Individualized Nutrition, Pharmacy and Healthy Living


  • Is Your Diet Making You Tired?

    by Paula Gallagher | November 11, 2015

    tiredAre you going through the day feeling sluggish, even though you have had 7 to 8 hours of sleep? It may not be your amount of sleep that's making you feel less than your best. Rather, what you are eating may be at fault. Is your diet making you tired?

    How Often Are You Eating? Do you need some coffee mid-afternoon to make it through the rest of the workday? Many of us hit an afternoon "lull" around 3-4 pm. It may be due to a drop in blood sugar. Having a healthy snack between meals will keep blood sugar balanced, keep metabolism up, can help to support healthy weight loss, and can prevent afternoon fatigue.

    Sugar Control: Avoid sugary snacks that will cause large fluctuations in blood sugar, and instead pair a piece of fruit with some yogurt or nut butter. Make your own trail mix with raw nuts and seeds. Try some veggies with hummus. What you may notice with all of these snack options is that they all include a little protein and some fiber – both important to a healthy diet. Protein and fiber help to stabilize blood sugar, promote regular elimination, and support optimal health, including energy, focus and stamina to get through your day. Read more

  • November 17: National Healthy Lunch Day

    by Paula Gallagher | November 3, 2015

    healthy-lunchObesity and type 2  diabetes are epidemics in this country. According to the Centers for Disease Control, approximately 17% (or 12.7 million) of children and adolescents  between the ages of 2 and 19 are obese. And over 1/3 of adults are considered obese, plus 29.1 million Americans have diabetes, which is about 9.3% of the population.

    The American Diabetes Association (ADA) is looking to change those statistics by starting the first National Healthy Lunch Day. They are hoping to raise awareness of how lifestyle changes, especially what we eat, can make positive impacts on our lives. Figuring out what is healthy and what is not can be a challenge. On their website they provide useful tips to help you make the right choices.

    If you are one of many Americans who never has time to pack a lunch, you may want to find some time. Packing your lunch and using smart choices can save you money, calories and most importantly, your life.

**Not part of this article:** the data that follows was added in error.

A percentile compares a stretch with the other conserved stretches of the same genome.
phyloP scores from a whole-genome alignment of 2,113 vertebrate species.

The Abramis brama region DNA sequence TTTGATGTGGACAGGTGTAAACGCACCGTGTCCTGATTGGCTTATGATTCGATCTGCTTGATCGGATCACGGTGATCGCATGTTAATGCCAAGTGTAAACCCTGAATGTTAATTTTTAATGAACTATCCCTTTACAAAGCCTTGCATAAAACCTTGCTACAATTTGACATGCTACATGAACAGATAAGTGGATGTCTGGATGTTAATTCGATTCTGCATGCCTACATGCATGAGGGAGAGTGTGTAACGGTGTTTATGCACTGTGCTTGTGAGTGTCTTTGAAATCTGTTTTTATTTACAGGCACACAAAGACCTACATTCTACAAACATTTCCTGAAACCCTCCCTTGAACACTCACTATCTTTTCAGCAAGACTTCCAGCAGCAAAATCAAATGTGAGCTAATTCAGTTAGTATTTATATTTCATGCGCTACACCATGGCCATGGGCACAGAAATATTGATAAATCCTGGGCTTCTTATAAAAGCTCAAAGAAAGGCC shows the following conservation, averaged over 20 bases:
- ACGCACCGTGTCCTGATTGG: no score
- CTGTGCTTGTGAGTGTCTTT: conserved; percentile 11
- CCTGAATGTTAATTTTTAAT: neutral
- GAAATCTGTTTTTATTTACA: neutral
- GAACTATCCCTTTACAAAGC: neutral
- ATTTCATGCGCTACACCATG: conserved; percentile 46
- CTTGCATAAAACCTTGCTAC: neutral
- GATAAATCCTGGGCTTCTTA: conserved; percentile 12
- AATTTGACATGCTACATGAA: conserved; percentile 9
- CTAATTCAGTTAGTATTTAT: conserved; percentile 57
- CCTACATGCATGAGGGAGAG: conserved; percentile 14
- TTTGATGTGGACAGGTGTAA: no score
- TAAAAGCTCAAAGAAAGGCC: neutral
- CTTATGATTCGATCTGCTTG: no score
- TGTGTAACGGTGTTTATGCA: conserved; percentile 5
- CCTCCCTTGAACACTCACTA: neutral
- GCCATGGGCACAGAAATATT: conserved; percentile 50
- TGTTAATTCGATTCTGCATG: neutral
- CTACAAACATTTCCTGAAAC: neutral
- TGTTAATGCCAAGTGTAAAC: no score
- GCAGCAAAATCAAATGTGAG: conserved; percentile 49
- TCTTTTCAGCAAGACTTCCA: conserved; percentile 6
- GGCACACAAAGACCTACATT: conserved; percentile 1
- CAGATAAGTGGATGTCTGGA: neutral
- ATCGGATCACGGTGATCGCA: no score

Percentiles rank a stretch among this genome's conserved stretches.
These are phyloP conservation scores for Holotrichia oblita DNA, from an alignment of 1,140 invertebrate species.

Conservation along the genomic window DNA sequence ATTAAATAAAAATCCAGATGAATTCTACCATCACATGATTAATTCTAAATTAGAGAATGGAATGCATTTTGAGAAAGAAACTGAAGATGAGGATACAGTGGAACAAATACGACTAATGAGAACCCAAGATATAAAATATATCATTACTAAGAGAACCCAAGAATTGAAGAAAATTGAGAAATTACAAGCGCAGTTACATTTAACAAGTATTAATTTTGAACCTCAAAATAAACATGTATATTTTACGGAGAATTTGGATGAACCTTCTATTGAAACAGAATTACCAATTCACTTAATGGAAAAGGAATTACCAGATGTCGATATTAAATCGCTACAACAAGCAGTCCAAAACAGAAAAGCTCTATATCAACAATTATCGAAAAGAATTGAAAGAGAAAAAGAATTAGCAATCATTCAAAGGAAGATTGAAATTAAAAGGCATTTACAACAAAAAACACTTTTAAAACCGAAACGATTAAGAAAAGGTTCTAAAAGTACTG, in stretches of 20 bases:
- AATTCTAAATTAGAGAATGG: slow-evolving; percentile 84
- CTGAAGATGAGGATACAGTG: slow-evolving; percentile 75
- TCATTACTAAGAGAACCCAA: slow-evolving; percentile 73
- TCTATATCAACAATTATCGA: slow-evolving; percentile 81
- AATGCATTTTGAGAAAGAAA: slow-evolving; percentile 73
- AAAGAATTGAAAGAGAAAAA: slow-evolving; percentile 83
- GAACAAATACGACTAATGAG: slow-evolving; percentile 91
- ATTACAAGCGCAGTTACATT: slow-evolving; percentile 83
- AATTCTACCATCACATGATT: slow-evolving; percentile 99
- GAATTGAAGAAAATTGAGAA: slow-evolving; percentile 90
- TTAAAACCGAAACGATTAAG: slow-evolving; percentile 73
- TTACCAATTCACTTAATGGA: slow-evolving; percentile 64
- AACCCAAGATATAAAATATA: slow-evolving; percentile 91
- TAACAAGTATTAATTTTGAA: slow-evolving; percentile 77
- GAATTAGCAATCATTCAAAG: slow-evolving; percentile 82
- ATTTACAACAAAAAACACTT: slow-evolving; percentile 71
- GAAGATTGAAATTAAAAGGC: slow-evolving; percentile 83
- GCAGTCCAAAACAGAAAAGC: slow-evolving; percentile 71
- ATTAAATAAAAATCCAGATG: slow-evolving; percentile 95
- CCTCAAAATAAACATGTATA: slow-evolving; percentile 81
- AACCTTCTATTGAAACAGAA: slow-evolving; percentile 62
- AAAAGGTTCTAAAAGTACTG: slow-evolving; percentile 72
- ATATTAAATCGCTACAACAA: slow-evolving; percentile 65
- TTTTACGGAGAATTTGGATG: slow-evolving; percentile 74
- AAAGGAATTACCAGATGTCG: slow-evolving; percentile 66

Here are some easy and quick tips from the ADA on how to pack a healthy lunch. Read more

  • Processed Meat and Bowel Cancer: WHO Finds a Link

    by Paula Gallagher | October 26, 2015

    bacon-hot-dogsToday the World Health Organization (WHO) linked processed meat and bowel cancer. The WHO announced that eating processed meats can increase the occurrence of bowel cancer. Processed meat refers to meat that has been transformed through salting, curing, fermentation, smoking, or other processes to enhance flavor or improve preservation. Most processed meats contain pork or beef. The report defines red meat as beef, lamb and pork.

    The France-based International Agency for Research on Cancer (IARC), part of the WHO, put processed meat like hot dogs and ham in its Group 1 list, "carcinogenic to humans." Tobacco, asbestos and diesel fumes are also on the Group 1 list.

    The risk which seems to be most associated with processed meats made from red meats. And red meat was classified as a “probable” carcinogen in its Group 2A list that also contains glyphosate, the active ingredient in many weed killers. Read more

  • 10 Cancer Fighting Foods

    by Paula Gallagher | October 7, 2015

    vegetables2When it comes to preventing and fighting cancer, anti-inflammatory foods are important. Adding nourishing foods full of healthy antioxidants is one of the easiest things you can do for yourself, if not the best. An anti-inflammatory diet rich in fruits and vegetables is key to keeping your body strong.

    Here are ten cancer fighting foods that have shown to have true benefits when it comes to building your immune system. Choose organic whenever possible.

    1. Apples – We are in the middle of apple season right now, and the varieties of apples available are fantastic. Studies show that apple skins inhibit the growth of cancer cells.

    2. Asian mushrooms – Shiitake, reishi, and maitake mushrooms boost the immune system. In a scientific review, researchers found that the metabolites contained within mushroom cell walls appeared to stimulate different cells of the immune system, including T and B cells, macrophages, and natural killer cells. Read more

  • Orange Is the New Pink for Breast Cancer Prevention

    by Neal Barnard, MD | September 28, 2015

    orange-is-new-pinkDaily Beta-Carotene Intake Reduces Breast Cancer Risk by 19%

    Want to reduce your risk of breast cancer? Walk past the pink balloons, wrist bands, and packaged treats at the grocery store and head straight to the produce aisle. Orange is the new pink.

    Research shows women who consume 3 to 6 mg of beta-carotene – the amount you’ll find in six baby carrots, half a sweet potato, or one cup of mashed pumpkin – each day slash their risk of breast cancer by about 19%. Leafy greens count, too. One cup of steamed spinach, kale, and mustard greens provide at least 10 mg of beta-carotene, twice the amount recommended by the Institute of Medicine to mitigate breast cancer risk.

    If you don’t have a beta-carotene chart handy, then simply reach for foods with bright green, red, or orange hue.

    Here are some seasonal options to get you started: Read more

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